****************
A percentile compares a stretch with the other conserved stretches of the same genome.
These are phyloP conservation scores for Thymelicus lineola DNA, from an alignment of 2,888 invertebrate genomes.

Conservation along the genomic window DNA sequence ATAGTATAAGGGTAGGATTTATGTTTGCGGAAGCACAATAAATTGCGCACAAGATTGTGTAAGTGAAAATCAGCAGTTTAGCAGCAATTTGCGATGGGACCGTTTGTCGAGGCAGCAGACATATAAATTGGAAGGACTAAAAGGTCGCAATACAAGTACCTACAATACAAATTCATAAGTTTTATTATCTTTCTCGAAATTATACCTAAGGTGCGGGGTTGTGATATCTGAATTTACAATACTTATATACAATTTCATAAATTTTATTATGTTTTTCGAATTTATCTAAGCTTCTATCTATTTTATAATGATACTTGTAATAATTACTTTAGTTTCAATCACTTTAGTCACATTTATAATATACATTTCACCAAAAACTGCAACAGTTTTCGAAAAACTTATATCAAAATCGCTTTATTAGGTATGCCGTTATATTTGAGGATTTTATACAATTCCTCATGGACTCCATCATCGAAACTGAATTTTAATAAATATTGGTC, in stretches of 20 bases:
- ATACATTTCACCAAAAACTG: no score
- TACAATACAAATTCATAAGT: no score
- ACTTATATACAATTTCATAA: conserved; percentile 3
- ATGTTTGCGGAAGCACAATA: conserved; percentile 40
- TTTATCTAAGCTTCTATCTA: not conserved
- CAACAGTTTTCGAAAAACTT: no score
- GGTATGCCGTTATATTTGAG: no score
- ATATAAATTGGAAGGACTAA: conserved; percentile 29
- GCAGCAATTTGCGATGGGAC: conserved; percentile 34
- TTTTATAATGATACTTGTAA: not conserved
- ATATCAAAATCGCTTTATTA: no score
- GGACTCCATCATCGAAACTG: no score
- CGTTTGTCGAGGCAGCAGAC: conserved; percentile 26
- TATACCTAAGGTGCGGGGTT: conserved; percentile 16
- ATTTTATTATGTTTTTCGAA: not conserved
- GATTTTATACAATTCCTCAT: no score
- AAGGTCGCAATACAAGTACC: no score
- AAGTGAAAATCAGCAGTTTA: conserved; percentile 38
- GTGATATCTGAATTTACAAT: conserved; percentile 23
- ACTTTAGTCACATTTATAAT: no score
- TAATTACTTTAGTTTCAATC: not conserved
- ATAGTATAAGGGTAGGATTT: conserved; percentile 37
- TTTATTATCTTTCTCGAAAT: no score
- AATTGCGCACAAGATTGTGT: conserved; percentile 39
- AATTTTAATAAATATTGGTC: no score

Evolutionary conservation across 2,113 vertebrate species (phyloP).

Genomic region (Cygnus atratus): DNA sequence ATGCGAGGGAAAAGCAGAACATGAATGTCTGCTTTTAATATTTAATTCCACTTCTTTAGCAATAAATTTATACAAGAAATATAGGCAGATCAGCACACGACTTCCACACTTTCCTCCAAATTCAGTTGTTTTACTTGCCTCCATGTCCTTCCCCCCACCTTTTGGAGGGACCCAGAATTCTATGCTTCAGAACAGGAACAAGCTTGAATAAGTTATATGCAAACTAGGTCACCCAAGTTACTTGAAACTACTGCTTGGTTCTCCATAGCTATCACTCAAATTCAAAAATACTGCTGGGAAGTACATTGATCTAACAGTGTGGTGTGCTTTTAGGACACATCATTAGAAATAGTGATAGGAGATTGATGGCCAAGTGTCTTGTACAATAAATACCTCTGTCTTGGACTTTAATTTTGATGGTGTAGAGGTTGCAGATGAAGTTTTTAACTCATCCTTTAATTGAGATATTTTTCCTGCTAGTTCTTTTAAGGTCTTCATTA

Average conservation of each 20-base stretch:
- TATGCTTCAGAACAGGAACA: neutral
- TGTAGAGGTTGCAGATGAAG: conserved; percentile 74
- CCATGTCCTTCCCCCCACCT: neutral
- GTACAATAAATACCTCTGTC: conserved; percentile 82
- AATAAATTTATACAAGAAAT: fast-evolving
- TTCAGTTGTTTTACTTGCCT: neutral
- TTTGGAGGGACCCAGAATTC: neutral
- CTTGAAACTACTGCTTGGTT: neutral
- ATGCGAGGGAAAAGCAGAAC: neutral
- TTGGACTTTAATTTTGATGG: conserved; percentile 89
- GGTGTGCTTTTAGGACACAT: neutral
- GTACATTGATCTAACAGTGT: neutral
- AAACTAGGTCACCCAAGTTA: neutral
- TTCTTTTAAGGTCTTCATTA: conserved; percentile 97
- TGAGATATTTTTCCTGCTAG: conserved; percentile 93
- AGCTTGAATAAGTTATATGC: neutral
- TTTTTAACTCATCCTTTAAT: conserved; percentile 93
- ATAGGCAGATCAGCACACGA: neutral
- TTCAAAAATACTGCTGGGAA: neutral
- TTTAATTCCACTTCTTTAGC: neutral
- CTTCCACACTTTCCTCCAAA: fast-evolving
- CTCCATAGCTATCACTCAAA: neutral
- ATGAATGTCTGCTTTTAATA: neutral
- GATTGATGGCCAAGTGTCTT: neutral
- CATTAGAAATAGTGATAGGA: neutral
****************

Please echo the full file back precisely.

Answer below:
A percentile compares a stretch with the other conserved stretches of the same genome.
These are phyloP conservation scores for Thymelicus lineola DNA, from an alignment of 2,888 invertebrate genomes.

Conservation along the genomic window DNA sequence ATAGTATAAGGGTAGGATTTATGTTTGCGGAAGCACAATAAATTGCGCACAAGATTGTGTAAGTGAAAATCAGCAGTTTAGCAGCAATTTGCGATGGGACCGTTTGTCGAGGCAGCAGACATATAAATTGGAAGGACTAAAAGGTCGCAATACAAGTACCTACAATACAAATTCATAAGTTTTATTATCTTTCTCGAAATTATACCTAAGGTGCGGGGTTGTGATATCTGAATTTACAATACTTATATACAATTTCATAAATTTTATTATGTTTTTCGAATTTATCTAAGCTTCTATCTATTTTATAATGATACTTGTAATAATTACTTTAGTTTCAATCACTTTAGTCACATTTATAATATACATTTCACCAAAAACTGCAACAGTTTTCGAAAAACTTATATCAAAATCGCTTTATTAGGTATGCCGTTATATTTGAGGATTTTATACAATTCCTCATGGACTCCATCATCGAAACTGAATTTTAATAAATATTGGTC, in stretches of 20 bases:
- ATACATTTCACCAAAAACTG: no score
- TACAATACAAATTCATAAGT: no score
- ACTTATATACAATTTCATAA: conserved; percentile 3
- ATGTTTGCGGAAGCACAATA: conserved; percentile 40
- TTTATCTAAGCTTCTATCTA: not conserved
- CAACAGTTTTCGAAAAACTT: no score
- GGTATGCCGTTATATTTGAG: no score
- ATATAAATTGGAAGGACTAA: conserved; percentile 29
- GCAGCAATTTGCGATGGGAC: conserved; percentile 34
- TTTTATAATGATACTTGTAA: not conserved
- ATATCAAAATCGCTTTATTA: no score
- GGACTCCATCATCGAAACTG: no score
- CGTTTGTCGAGGCAGCAGAC: conserved; percentile 26
- TATACCTAAGGTGCGGGGTT: conserved; percentile 16
- ATTTTATTATGTTTTTCGAA: not conserved
- GATTTTATACAATTCCTCAT: no score
- AAGGTCGCAATACAAGTACC: no score
- AAGTGAAAATCAGCAGTTTA: conserved; percentile 38
- GTGATATCTGAATTTACAAT: conserved; percentile 23
- ACTTTAGTCACATTTATAAT: no score
- TAATTACTTTAGTTTCAATC: not conserved
- ATAGTATAAGGGTAGGATTT: conserved; percentile 37
- TTTATTATCTTTCTCGAAAT: no score
- AATTGCGCACAAGATTGTGT: conserved; percentile 39
- AATTTTAATAAATATTGGTC: no score

Evolutionary conservation across 2,113 vertebrate species (phyloP).

Genomic region (Cygnus atratus): DNA sequence ATGCGAGGGAAAAGCAGAACATGAATGTCTGCTTTTAATATTTAATTCCACTTCTTTAGCAATAAATTTATACAAGAAATATAGGCAGATCAGCACACGACTTCCACACTTTCCTCCAAATTCAGTTGTTTTACTTGCCTCCATGTCCTTCCCCCCACCTTTTGGAGGGACCCAGAATTCTATGCTTCAGAACAGGAACAAGCTTGAATAAGTTATATGCAAACTAGGTCACCCAAGTTACTTGAAACTACTGCTTGGTTCTCCATAGCTATCACTCAAATTCAAAAATACTGCTGGGAAGTACATTGATCTAACAGTGTGGTGTGCTTTTAGGACACATCATTAGAAATAGTGATAGGAGATTGATGGCCAAGTGTCTTGTACAATAAATACCTCTGTCTTGGACTTTAATTTTGATGGTGTAGAGGTTGCAGATGAAGTTTTTAACTCATCCTTTAATTGAGATATTTTTCCTGCTAGTTCTTTTAAGGTCTTCATTA

Average conservation of each 20-base stretch:
- TATGCTTCAGAACAGGAACA: neutral
- TGTAGAGGTTGCAGATGAAG: conserved; percentile 74
- CCATGTCCTTCCCCCCACCT: neutral
- GTACAATAAATACCTCTGTC: conserved; percentile 82
- AATAAATTTATACAAGAAAT: fast-evolving
- TTCAGTTGTTTTACTTGCCT: neutral
- TTTGGAGGGACCCAGAATTC: neutral
- CTTGAAACTACTGCTTGGTT: neutral
- ATGCGAGGGAAAAGCAGAAC: neutral
- TTGGACTTTAATTTTGATGG: conserved; percentile 89
- GGTGTGCTTTTAGGACACAT: neutral
- GTACATTGATCTAACAGTGT: neutral
- AAACTAGGTCACCCAAGTTA: neutral
- TTCTTTTAAGGTCTTCATTA: conserved; percentile 97
- TGAGATATTTTTCCTGCTAG: conserved; percentile 93
- AGCTTGAATAAGTTATATGC: neutral
- TTTTTAACTCATCCTTTAAT: conserved; percentile 93
- ATAGGCAGATCAGCACACGA: neutral
- TTCAAAAATACTGCTGGGAA: neutral
- TTTAATTCCACTTCTTTAGC: neutral
- CTTCCACACTTTCCTCCAAA: fast-evolving
- CTCCATAGCTATCACTCAAA: neutral
- ATGAATGTCTGCTTTTAATA: neutral
- GATTGATGGCCAAGTGTCTT: neutral
- CATTAGAAATAGTGATAGGA: neutral